Habitat '67

Montréal, Québec, 1967 / Built

Habitat was the major theme exhibition of the 1967 Montreal World Exposition. As a landmark demonstration project, it pioneered a vision for urban housing using the technology of pre-fabricated construction. As a break-through building type that continues to resonate today, Habitat seeks to create a vital neighborhood with open spaces, garden terraces and many other amenities typically reserved for the single-family home, now adapted to a high density city environment.

365 construction modules connect to create 158 residences. These range in size from 600-square-foot one-bedroom dwellings to 1,800-square-foot four-bedroom dwellings. In all, there are fifteen different housing types. Stepped back in their modular placement, each residence has its own roof garden. Play areas for young children are provided throughout the building.

Three elevator cores direct vertical circulation throughout the complex. Elevators stop at every fourth floor to serve pedestrian streets. The streets are continuous through the project, and access to the dwellings is directly off them. The project incorporates both covered parking for all tenants and additional visitor parking.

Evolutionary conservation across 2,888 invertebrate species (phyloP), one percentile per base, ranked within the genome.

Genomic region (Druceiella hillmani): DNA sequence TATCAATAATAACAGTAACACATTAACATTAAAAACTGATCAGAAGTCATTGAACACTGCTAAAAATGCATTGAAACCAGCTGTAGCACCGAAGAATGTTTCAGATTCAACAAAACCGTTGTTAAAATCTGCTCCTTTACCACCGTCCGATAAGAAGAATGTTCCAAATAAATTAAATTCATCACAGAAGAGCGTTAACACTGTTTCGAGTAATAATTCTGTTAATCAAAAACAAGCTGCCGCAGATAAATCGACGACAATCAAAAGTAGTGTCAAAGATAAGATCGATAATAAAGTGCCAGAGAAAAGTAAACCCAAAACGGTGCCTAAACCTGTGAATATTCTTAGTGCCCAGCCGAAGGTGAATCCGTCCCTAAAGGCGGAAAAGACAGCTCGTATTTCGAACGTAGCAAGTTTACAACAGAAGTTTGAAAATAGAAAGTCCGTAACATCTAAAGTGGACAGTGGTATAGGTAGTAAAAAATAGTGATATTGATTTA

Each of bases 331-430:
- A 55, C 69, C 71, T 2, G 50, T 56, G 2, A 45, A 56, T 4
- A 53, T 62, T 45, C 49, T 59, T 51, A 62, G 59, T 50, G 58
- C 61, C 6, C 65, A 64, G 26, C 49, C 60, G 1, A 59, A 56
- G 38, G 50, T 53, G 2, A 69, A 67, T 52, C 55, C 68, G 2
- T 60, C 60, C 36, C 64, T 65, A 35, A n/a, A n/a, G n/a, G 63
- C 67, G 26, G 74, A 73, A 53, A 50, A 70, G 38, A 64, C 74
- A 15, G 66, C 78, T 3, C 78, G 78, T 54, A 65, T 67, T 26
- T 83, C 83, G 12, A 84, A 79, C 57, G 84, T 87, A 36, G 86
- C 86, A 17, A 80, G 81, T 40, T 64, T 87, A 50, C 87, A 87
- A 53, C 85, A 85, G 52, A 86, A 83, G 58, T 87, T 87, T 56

In Habitat ’67 all the parts of the building, including the units, the pedestrian streets, and the elevator cores, participate as load-carrying members. The units are connected to each other by post-tensioning, high-tension rods, cables, and welding, all of which combine to form a continuous suspension system. The interior components were produced, assembled and installed into each box unit in the factory, with single-unit bathrooms of gel-coated fibreglass, kitchens manufactured by Frigidaire, and window frames made of Geon plastic.

The composition of stepped modules provides every dwelling with access to sun and air, as well as a private garden terrace.

By providing every unit a garden, Habitat '67 captures some of the most desirable amenities of free-standing homes, while also providing opportunities for the economies and amenities of high-density urban living.

Over the course of the last 50 years, residents have been able to modify the modules, working to balance individual interests and needs for modification with the desire to preserve the complex and respect its status as a National Heritage Building in Canada.

A factory on the site fabricated the box modules, each roughly 600 square feet in size. They were lifted and stacked by cranes and post tensioned to create the stepped form.

The Community of Habitat